A federal election will soon take place in Canada. Over the next weeks, the electoral platforms of the political parties and their leaders will be the focus of attention for the citizens of this land.
The Church, too, is focused upon an election, not for a short period of mere weeks but always. This one is not the result of a writ having recently been dropped. It arises from a determination made by God from all eternity. I am referring here to God’s election of a people, the divine determination to fashion and then re-fashion all of his people into a communion, one with him and with one another in the bond of covenant love.
In the current federal election, parties will lay out their plans. We shall have a variety of candidates who will seek to convince us of their suitability for office. In God’s plan for the world, there is only one person suitable for the fulfilment of the divine saving purpose; there is only one Saviour. This One is not selected by majority vote of the people, but designated by the Father in heaven. On Sunday, we heard St. Paul, in his first letter to St. Timothy, put it this way: “For there is one God; there is also one mediator between God and humankind, Christ Jesus, himself human, who gave himself a ransom for all.” (1Tim 2:5-6) By divine election, Jesus Christ is Alpha and Omega, the beginning and end of all history (cf. Revelation 22:13). This means that while political mandates are but for a span of time, Christ now rules for eternity. It means that while elected officials may govern a limited territory, our Lord presides over the universe. It means that even though temporal powers develop and enact policies, the force that guides all world events is the Holy Spirit, possessed in fullness by Jesus of Nazareth and released through his death and resurrection.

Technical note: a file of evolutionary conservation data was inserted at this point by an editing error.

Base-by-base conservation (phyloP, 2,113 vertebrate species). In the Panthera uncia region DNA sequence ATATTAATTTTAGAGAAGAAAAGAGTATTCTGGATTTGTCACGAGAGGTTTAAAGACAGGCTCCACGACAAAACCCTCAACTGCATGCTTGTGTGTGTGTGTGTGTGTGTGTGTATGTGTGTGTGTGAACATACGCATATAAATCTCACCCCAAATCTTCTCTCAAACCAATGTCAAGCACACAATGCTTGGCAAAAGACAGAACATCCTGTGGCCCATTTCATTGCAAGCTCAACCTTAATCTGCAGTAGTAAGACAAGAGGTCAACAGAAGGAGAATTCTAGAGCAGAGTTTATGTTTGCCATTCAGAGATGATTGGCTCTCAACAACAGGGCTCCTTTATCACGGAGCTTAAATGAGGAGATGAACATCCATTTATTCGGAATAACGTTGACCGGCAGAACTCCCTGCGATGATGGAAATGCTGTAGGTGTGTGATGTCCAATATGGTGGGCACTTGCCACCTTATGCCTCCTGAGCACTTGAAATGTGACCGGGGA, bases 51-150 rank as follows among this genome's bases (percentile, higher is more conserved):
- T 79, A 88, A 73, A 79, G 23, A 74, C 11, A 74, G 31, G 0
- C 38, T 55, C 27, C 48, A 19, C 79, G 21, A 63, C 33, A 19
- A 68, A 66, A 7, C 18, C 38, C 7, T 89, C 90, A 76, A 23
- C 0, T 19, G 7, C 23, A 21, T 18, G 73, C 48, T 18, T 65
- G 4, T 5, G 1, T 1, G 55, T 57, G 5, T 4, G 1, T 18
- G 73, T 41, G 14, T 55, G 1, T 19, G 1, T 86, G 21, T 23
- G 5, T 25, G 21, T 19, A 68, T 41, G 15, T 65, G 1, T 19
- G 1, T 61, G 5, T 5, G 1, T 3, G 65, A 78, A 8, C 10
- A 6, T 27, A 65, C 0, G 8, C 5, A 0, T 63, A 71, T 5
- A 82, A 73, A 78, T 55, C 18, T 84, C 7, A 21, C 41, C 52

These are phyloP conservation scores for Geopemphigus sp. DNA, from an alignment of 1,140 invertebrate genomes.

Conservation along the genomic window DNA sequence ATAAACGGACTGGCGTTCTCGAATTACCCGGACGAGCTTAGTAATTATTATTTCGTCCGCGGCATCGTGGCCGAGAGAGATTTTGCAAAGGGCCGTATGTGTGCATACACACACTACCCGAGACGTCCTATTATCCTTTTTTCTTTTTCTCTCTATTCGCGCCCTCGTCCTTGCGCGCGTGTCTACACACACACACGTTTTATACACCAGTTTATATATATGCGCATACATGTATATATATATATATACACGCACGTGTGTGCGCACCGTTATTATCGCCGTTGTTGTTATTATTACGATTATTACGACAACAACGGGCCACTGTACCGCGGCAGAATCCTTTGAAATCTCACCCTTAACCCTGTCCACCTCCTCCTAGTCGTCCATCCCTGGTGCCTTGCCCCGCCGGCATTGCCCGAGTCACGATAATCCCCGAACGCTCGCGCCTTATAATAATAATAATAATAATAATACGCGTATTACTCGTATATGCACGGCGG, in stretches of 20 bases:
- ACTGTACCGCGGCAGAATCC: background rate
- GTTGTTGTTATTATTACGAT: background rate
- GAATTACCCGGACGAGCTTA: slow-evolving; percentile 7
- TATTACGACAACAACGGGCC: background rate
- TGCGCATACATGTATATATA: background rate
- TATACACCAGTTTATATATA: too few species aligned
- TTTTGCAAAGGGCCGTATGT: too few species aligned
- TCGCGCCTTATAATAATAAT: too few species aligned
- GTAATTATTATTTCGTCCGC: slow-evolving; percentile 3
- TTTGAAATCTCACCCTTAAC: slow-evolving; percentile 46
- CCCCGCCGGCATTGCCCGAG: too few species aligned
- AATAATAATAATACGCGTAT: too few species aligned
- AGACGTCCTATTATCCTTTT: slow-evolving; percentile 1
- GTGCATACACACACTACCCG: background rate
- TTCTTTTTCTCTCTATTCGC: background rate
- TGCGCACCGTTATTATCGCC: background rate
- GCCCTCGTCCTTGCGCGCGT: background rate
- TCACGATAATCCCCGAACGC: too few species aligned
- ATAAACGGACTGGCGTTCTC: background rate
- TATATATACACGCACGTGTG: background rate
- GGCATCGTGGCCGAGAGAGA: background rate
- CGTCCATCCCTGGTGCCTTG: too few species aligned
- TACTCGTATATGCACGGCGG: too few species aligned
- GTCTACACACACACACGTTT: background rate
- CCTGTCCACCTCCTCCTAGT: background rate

Jesus, himself, exercises his reign by election. He freely chooses men and women to follow him by adopting the pattern of his life as their own. That choice reaches and transforms us at our Baptism. God’s choice makes us suitable for the office of disciple, something we could never merit on our own, or by anyone else’s “election.” Furthermore, from the moment of Baptism, we live as disciples of the Lord by ensuring that the myriad choices we make are in conformity with God’s prior choice of us in Christ.
Among those choices will be the one we exercise in a few weeks at the ballot box. What guides our discernment of those most suitable for public office is the Christian “office” to which we have been elected by God. We vote as followers of Christ, allowing our Christian identity to inform our conscience as we make our determination. The Bishops of Canada have recently published a guide to assist our discernment. I hope you find it helpful.
Speaking of the Bishops, we are gathered this week in Cornwall for our annual plenary meeting. I would be grateful if you kept us in your prayers, asking that God, by his grace, will enable all of our deliberations to unfold in keeping with the election He has made of us.